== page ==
Gender equality in education: Digging beyond the obvious

19 July 2021

When we talk about gender inequality in education, we first think about the barriers to schooling for girls and young women. And for good reason: three-quarters of the children who are at risk of never going to school are girls. Yet disparities exist in other dimensions of education, sometimes to the detriment of boys. To reduce them, IIEP-UNESCO favours an intersectional approach, which looks at gender through all other forms of discrimination and social exclusion. Here is how it works.

Globally, progress towards gender parity in schools has been significant over the past 25 years. According to UNESCO data, the number of girls enrolled in primary and secondary school has increased by 180 million over this period, including 69 million in sub-Saharan Africa. Yet girls and young women still face the most severe forms of exclusion, which are the result of several cumulative factors. Among them are socio-economic status, place of residence, ethnicity, religion, and living with a disability.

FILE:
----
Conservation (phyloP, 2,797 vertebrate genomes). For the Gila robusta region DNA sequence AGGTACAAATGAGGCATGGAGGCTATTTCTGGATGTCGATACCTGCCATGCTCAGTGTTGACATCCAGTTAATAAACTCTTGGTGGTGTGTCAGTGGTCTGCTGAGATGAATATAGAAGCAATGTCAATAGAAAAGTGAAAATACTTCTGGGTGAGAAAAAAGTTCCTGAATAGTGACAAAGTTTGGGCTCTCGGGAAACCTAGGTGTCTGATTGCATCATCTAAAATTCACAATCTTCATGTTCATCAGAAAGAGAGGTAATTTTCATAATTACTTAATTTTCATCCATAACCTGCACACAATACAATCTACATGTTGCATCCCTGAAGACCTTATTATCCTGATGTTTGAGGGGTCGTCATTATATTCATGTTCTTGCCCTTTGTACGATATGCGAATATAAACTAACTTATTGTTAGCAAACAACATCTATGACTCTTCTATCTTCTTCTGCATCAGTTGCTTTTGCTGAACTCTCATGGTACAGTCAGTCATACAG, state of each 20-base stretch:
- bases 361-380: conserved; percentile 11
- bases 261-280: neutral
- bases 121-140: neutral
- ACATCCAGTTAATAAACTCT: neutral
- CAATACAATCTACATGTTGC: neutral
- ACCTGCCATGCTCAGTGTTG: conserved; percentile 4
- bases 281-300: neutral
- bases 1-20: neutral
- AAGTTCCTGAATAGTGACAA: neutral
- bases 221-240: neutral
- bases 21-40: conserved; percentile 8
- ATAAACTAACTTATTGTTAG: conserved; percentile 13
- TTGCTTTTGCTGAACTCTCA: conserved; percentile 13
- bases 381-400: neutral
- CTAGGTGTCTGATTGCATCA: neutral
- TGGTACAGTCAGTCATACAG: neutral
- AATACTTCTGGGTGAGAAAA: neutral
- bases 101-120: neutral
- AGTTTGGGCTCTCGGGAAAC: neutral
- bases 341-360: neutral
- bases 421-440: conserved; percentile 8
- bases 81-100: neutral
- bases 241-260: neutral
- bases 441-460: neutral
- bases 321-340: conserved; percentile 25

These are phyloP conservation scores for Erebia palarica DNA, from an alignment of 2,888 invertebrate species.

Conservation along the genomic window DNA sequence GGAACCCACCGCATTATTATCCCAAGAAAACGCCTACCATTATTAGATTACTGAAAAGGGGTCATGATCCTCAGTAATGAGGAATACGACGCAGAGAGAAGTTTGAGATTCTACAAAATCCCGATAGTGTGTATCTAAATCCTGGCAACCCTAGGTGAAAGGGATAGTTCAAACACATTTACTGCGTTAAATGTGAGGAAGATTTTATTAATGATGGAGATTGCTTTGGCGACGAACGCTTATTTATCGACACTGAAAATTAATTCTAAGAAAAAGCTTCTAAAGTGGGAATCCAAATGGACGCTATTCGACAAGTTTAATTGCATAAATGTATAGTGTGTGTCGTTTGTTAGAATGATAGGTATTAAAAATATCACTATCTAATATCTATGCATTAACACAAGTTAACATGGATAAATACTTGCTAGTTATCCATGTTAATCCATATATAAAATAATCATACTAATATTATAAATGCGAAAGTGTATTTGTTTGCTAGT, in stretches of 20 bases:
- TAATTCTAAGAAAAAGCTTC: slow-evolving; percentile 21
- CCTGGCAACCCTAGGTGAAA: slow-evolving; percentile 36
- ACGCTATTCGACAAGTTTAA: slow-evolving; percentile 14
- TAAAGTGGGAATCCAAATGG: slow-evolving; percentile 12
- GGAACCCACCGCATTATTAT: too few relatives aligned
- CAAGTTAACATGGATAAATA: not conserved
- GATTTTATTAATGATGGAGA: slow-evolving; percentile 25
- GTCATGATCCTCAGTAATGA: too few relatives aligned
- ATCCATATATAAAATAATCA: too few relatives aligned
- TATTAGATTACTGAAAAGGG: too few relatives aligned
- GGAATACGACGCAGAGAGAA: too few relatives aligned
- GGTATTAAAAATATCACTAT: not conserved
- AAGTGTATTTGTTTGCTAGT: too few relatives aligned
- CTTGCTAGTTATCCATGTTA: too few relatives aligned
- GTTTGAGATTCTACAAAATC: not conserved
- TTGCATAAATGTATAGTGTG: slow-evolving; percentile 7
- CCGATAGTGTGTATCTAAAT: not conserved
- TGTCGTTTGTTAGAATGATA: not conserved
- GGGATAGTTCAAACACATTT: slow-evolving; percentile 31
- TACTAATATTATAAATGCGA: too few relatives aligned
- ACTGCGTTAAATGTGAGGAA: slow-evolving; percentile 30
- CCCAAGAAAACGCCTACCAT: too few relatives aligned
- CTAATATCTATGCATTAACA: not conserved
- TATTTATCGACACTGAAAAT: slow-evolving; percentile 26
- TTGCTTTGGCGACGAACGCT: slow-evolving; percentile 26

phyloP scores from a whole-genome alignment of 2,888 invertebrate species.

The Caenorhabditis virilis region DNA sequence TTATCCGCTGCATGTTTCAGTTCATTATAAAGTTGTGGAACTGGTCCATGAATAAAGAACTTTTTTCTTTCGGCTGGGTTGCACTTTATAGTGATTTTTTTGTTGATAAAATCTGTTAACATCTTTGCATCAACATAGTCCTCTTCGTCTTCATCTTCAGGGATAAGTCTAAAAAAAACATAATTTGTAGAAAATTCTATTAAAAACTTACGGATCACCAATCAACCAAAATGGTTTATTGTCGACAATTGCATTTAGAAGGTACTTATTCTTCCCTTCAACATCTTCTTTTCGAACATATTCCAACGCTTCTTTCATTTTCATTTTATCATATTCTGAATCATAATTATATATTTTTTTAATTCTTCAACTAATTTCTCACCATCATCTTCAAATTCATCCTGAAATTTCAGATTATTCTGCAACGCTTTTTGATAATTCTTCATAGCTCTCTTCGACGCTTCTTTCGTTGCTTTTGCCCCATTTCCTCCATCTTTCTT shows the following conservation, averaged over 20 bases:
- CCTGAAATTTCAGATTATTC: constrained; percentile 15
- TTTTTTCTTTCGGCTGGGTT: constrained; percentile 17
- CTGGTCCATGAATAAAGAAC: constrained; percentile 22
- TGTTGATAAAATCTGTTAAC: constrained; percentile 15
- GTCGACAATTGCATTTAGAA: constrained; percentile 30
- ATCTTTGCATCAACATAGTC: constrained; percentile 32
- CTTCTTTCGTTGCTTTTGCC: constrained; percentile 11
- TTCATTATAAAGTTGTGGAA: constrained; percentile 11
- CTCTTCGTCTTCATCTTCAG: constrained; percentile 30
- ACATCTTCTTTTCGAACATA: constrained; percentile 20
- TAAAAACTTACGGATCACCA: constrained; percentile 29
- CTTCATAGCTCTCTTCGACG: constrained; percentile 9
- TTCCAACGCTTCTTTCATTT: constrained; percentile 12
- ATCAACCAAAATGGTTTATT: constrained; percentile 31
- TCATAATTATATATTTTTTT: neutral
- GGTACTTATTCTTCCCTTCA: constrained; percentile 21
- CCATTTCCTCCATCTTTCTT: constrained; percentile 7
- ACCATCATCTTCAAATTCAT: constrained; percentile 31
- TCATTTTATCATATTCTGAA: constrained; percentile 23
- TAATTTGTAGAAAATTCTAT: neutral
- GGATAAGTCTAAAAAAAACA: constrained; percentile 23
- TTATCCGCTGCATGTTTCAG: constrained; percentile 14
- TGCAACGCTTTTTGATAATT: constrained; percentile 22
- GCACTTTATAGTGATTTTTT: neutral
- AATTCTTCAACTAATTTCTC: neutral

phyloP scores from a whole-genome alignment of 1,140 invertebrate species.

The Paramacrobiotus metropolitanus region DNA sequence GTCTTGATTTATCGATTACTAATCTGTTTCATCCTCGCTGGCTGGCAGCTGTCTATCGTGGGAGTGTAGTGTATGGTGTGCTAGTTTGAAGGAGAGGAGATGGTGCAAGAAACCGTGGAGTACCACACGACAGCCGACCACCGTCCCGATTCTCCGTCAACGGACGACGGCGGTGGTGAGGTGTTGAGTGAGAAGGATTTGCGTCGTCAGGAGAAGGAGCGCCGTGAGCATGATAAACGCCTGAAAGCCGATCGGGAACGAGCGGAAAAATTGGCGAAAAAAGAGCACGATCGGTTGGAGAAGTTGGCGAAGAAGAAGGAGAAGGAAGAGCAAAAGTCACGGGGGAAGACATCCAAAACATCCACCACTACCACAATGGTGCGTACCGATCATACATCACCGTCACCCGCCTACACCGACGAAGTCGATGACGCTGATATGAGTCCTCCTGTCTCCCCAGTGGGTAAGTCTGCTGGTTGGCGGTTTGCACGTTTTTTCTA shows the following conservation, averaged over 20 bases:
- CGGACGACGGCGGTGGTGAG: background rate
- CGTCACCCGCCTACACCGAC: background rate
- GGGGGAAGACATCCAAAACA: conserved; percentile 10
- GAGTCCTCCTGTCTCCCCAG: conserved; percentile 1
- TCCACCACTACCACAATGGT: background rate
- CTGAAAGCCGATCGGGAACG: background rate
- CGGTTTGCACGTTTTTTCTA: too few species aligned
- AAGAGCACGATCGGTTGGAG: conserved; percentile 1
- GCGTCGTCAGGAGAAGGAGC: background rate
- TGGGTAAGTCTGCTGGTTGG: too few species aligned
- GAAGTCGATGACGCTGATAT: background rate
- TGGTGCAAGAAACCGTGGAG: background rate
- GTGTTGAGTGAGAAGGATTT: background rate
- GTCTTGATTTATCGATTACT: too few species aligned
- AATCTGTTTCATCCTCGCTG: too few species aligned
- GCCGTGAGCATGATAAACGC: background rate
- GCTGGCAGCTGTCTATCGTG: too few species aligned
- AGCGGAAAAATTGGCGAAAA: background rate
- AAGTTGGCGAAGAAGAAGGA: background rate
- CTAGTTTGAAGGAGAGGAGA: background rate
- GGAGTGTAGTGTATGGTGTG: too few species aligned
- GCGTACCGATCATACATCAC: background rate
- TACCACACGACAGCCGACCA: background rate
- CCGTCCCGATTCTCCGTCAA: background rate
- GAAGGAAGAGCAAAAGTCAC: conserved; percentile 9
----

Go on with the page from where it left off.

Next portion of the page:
As a result, nine million girls aged 6 to 11 will never go to school worldwide, compared to about three million boys.

Poverty, rurality and intersecting inequalities

The recent Education Sector Analysis (ESA) of Sierra Leone shows that only 5% of poor, rural girls complete secondary school, compared to 68% of urban boys from better-off backgrounds. This high vulnerability of rural girls has also been observed in Nigeria. These two recent gender-sensitive ESAs are part of the Priority to Equality Initiative, the technical component of which is led by the IIEP-UNESCO Africa Office.

Beyond the issue of schooling, gender inequalities are manifested in other components of education, such as learning or school guidance. Two types of obstacles are generally distinguished. On the one hand, are those related to the educational offer, which are directly related to education systems, policies, or schools. On the other hand, are those related to the demand for education, i.e. the obstacles inherent in families, children, and society at large. Ultimately, all these factors are linked and impact each other.

What about boys?

Contrary to popular belief, gender disparities in education also weigh on boys. The social expectation for young men to earn an income can lead them to drop out of school before the end of lower secondary school. They may even never attend school to help their families.

In Sierra Leone, 67% of boys who drop out of school do so for economic reasons, compared to 53% of girls, according to the ESA. In Nigeria, food shortages during the rainy season and armed conflict in some areas are seen as additional barriers to boys' retention and completion.

Addressing the weight of social gender norms